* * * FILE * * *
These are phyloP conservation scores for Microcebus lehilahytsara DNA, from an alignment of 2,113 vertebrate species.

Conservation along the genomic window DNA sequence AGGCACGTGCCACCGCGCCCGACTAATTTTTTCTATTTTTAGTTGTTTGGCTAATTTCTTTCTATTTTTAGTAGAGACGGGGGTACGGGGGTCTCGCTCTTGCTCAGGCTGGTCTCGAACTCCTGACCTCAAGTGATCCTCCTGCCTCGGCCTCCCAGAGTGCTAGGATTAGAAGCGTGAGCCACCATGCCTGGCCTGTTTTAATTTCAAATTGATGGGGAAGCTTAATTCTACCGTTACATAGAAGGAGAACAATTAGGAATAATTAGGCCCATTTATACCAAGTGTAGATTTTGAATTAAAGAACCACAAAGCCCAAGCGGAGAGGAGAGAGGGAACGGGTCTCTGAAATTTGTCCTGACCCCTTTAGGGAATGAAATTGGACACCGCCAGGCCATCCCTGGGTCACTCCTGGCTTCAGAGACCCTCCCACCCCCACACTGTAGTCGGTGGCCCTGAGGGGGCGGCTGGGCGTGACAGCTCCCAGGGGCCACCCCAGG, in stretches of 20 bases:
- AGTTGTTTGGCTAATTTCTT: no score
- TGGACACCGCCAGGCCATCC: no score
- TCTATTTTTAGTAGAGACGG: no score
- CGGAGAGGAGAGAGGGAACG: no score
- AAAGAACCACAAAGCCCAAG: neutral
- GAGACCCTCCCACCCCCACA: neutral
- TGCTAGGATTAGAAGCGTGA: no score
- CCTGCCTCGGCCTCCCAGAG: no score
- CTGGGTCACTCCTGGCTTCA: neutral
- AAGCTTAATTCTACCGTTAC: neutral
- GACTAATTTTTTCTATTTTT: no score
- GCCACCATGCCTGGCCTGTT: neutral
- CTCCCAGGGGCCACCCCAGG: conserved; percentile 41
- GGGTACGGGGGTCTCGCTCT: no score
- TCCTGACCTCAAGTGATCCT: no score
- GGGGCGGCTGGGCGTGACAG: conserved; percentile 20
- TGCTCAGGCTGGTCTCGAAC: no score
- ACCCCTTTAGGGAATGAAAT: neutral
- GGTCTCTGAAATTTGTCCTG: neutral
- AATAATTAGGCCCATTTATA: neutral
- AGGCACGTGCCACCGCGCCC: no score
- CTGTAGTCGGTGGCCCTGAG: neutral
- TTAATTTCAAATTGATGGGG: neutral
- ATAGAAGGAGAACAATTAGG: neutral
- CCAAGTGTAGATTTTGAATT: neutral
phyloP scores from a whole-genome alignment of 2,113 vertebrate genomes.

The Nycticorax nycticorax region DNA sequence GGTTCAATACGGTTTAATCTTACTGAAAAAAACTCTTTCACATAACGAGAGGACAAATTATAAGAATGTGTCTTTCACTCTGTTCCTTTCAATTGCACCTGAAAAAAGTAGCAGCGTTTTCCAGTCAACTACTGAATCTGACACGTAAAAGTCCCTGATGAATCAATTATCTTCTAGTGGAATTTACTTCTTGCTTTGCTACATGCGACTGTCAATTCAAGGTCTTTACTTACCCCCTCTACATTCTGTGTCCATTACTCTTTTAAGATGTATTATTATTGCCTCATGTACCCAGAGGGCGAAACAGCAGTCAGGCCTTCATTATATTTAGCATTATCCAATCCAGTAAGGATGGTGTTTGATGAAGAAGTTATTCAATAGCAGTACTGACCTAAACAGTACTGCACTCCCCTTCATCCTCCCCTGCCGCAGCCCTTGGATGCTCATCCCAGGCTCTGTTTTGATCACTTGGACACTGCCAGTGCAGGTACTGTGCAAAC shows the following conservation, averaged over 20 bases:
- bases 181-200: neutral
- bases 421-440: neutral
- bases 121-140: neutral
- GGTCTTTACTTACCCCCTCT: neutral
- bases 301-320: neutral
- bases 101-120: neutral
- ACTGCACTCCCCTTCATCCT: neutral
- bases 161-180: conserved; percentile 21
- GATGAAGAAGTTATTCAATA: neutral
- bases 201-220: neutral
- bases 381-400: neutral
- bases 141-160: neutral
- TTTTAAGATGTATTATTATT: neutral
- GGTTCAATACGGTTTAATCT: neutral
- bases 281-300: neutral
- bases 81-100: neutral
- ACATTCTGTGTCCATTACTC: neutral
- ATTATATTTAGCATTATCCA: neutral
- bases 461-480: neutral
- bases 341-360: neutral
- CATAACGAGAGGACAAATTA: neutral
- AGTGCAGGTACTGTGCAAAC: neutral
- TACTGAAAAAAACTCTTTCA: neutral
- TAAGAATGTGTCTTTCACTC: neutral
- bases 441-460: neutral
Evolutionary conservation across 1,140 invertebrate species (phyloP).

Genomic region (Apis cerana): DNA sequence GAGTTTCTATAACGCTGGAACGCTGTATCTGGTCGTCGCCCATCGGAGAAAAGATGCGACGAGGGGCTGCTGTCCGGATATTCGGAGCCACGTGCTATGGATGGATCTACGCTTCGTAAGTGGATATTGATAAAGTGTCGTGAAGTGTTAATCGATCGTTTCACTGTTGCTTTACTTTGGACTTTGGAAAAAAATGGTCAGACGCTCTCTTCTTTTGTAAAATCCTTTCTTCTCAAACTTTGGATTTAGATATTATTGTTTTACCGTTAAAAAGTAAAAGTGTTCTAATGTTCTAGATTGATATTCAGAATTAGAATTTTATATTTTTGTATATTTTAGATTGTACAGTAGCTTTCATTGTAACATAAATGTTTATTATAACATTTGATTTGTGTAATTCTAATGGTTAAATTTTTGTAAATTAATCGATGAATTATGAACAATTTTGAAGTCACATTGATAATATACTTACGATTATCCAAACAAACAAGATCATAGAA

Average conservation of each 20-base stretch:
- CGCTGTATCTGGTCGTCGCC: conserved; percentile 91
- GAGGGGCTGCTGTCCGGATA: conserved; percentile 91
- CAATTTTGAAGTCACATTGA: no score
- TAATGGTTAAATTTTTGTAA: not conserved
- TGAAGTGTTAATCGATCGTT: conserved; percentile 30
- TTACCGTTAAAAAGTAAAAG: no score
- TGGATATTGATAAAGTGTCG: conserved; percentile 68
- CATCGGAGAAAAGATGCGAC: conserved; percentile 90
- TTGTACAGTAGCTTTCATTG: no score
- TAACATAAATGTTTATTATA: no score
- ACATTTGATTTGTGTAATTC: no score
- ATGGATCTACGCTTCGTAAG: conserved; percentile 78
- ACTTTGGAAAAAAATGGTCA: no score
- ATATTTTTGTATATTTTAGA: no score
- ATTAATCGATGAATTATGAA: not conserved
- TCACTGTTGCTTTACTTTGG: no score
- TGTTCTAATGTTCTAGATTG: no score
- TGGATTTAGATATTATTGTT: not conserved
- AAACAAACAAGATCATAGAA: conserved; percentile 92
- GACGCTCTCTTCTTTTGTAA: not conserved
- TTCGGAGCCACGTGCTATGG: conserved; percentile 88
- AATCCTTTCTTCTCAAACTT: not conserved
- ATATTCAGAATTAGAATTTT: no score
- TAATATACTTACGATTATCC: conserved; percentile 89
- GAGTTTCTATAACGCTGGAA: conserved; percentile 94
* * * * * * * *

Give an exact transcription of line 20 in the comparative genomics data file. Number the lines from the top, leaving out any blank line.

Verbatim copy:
- ACCCCTTTAGGGAATGAAAT: neutral